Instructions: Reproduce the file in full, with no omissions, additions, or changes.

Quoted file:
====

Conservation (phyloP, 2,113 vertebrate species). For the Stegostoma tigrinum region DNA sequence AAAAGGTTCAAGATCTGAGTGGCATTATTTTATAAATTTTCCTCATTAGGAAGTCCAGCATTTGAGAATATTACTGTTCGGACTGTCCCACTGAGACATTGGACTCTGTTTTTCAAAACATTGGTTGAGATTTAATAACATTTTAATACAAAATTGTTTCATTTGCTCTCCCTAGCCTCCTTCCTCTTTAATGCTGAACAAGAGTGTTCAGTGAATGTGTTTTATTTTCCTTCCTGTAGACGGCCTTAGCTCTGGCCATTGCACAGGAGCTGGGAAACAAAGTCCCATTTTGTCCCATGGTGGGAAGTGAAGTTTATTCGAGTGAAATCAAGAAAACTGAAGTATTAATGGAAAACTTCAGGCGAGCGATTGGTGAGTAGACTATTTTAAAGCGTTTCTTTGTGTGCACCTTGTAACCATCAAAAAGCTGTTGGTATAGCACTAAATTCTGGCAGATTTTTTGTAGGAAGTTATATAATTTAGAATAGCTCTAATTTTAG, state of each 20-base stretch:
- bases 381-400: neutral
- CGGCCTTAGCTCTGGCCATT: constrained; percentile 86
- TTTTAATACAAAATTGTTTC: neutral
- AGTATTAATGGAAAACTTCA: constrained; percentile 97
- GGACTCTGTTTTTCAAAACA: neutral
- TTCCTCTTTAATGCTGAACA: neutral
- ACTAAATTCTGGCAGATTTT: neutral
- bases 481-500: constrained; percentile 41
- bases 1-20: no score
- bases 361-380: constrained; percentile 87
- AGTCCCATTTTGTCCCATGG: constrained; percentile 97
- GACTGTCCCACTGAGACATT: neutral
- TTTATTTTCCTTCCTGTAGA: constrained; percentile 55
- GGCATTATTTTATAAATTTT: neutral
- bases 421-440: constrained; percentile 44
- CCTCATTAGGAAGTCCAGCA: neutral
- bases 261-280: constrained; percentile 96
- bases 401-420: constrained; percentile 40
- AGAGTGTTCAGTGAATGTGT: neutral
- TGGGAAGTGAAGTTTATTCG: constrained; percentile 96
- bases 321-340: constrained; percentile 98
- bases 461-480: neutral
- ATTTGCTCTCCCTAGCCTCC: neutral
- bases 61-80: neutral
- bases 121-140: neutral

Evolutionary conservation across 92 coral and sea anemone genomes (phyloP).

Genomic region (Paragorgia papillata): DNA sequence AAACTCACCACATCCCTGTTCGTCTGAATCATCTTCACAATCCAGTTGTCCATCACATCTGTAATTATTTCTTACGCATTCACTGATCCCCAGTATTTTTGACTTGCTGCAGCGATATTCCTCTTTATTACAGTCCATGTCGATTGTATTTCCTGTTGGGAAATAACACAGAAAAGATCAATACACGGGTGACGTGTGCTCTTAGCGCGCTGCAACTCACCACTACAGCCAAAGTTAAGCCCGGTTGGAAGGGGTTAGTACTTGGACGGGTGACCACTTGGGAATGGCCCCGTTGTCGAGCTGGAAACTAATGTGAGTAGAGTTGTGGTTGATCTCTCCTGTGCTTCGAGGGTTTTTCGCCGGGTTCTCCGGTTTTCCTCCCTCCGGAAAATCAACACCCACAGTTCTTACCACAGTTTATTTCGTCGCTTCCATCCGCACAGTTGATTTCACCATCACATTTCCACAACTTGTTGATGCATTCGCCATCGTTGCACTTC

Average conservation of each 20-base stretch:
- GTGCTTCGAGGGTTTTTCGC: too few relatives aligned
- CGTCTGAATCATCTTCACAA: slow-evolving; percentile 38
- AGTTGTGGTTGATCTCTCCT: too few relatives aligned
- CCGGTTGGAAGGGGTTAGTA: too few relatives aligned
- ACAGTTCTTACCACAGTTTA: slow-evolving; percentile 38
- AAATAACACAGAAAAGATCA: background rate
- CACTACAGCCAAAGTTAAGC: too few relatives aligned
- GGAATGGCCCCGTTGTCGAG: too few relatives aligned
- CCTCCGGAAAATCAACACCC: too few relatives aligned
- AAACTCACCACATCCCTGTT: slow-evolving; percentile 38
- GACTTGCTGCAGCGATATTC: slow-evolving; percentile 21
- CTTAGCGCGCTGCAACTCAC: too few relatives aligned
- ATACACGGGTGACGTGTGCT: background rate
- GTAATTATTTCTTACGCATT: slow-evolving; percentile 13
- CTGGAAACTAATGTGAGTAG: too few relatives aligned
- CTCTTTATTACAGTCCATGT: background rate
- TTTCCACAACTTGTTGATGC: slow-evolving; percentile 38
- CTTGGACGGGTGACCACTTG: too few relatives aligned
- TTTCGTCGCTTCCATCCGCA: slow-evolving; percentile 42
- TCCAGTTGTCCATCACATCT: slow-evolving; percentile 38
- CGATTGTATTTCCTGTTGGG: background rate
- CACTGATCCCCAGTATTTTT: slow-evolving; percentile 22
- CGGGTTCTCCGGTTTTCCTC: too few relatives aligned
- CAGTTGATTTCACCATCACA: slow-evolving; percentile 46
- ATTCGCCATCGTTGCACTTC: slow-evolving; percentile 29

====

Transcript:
Conservation (phyloP, 2,113 vertebrate species). For the Stegostoma tigrinum region DNA sequence AAAAGGTTCAAGATCTGAGTGGCATTATTTTATAAATTTTCCTCATTAGGAAGTCCAGCATTTGAGAATATTACTGTTCGGACTGTCCCACTGAGACATTGGACTCTGTTTTTCAAAACATTGGTTGAGATTTAATAACATTTTAATACAAAATTGTTTCATTTGCTCTCCCTAGCCTCCTTCCTCTTTAATGCTGAACAAGAGTGTTCAGTGAATGTGTTTTATTTTCCTTCCTGTAGACGGCCTTAGCTCTGGCCATTGCACAGGAGCTGGGAAACAAAGTCCCATTTTGTCCCATGGTGGGAAGTGAAGTTTATTCGAGTGAAATCAAGAAAACTGAAGTATTAATGGAAAACTTCAGGCGAGCGATTGGTGAGTAGACTATTTTAAAGCGTTTCTTTGTGTGCACCTTGTAACCATCAAAAAGCTGTTGGTATAGCACTAAATTCTGGCAGATTTTTTGTAGGAAGTTATATAATTTAGAATAGCTCTAATTTTAG, state of each 20-base stretch:
- bases 381-400: neutral
- CGGCCTTAGCTCTGGCCATT: constrained; percentile 86
- TTTTAATACAAAATTGTTTC: neutral
- AGTATTAATGGAAAACTTCA: constrained; percentile 97
- GGACTCTGTTTTTCAAAACA: neutral
- TTCCTCTTTAATGCTGAACA: neutral
- ACTAAATTCTGGCAGATTTT: neutral
- bases 481-500: constrained; percentile 41
- bases 1-20: no score
- bases 361-380: constrained; percentile 87
- AGTCCCATTTTGTCCCATGG: constrained; percentile 97
- GACTGTCCCACTGAGACATT: neutral
- TTTATTTTCCTTCCTGTAGA: constrained; percentile 55
- GGCATTATTTTATAAATTTT: neutral
- bases 421-440: constrained; percentile 44
- CCTCATTAGGAAGTCCAGCA: neutral
- bases 261-280: constrained; percentile 96
- bases 401-420: constrained; percentile 40
- AGAGTGTTCAGTGAATGTGT: neutral
- TGGGAAGTGAAGTTTATTCG: constrained; percentile 96
- bases 321-340: constrained; percentile 98
- bases 461-480: neutral
- ATTTGCTCTCCCTAGCCTCC: neutral
- bases 61-80: neutral
- bases 121-140: neutral

Evolutionary conservation across 92 coral and sea anemone genomes (phyloP).

Genomic region (Paragorgia papillata): DNA sequence AAACTCACCACATCCCTGTTCGTCTGAATCATCTTCACAATCCAGTTGTCCATCACATCTGTAATTATTTCTTACGCATTCACTGATCCCCAGTATTTTTGACTTGCTGCAGCGATATTCCTCTTTATTACAGTCCATGTCGATTGTATTTCCTGTTGGGAAATAACACAGAAAAGATCAATACACGGGTGACGTGTGCTCTTAGCGCGCTGCAACTCACCACTACAGCCAAAGTTAAGCCCGGTTGGAAGGGGTTAGTACTTGGACGGGTGACCACTTGGGAATGGCCCCGTTGTCGAGCTGGAAACTAATGTGAGTAGAGTTGTGGTTGATCTCTCCTGTGCTTCGAGGGTTTTTCGCCGGGTTCTCCGGTTTTCCTCCCTCCGGAAAATCAACACCCACAGTTCTTACCACAGTTTATTTCGTCGCTTCCATCCGCACAGTTGATTTCACCATCACATTTCCACAACTTGTTGATGCATTCGCCATCGTTGCACTTC

Average conservation of each 20-base stretch:
- GTGCTTCGAGGGTTTTTCGC: too few relatives aligned
- CGTCTGAATCATCTTCACAA: slow-evolving; percentile 38
- AGTTGTGGTTGATCTCTCCT: too few relatives aligned
- CCGGTTGGAAGGGGTTAGTA: too few relatives aligned
- ACAGTTCTTACCACAGTTTA: slow-evolving; percentile 38
- AAATAACACAGAAAAGATCA: background rate
- CACTACAGCCAAAGTTAAGC: too few relatives aligned
- GGAATGGCCCCGTTGTCGAG: too few relatives aligned
- CCTCCGGAAAATCAACACCC: too few relatives aligned
- AAACTCACCACATCCCTGTT: slow-evolving; percentile 38
- GACTTGCTGCAGCGATATTC: slow-evolving; percentile 21
- CTTAGCGCGCTGCAACTCAC: too few relatives aligned
- ATACACGGGTGACGTGTGCT: background rate
- GTAATTATTTCTTACGCATT: slow-evolving; percentile 13
- CTGGAAACTAATGTGAGTAG: too few relatives aligned
- CTCTTTATTACAGTCCATGT: background rate
- TTTCCACAACTTGTTGATGC: slow-evolving; percentile 38
- CTTGGACGGGTGACCACTTG: too few relatives aligned
- TTTCGTCGCTTCCATCCGCA: slow-evolving; percentile 42
- TCCAGTTGTCCATCACATCT: slow-evolving; percentile 38
- CGATTGTATTTCCTGTTGGG: background rate
- CACTGATCCCCAGTATTTTT: slow-evolving; percentile 22
- CGGGTTCTCCGGTTTTCCTC: too few relatives aligned
- CAGTTGATTTCACCATCACA: slow-evolving; percentile 46
- ATTCGCCATCGTTGCACTTC: slow-evolving; percentile 29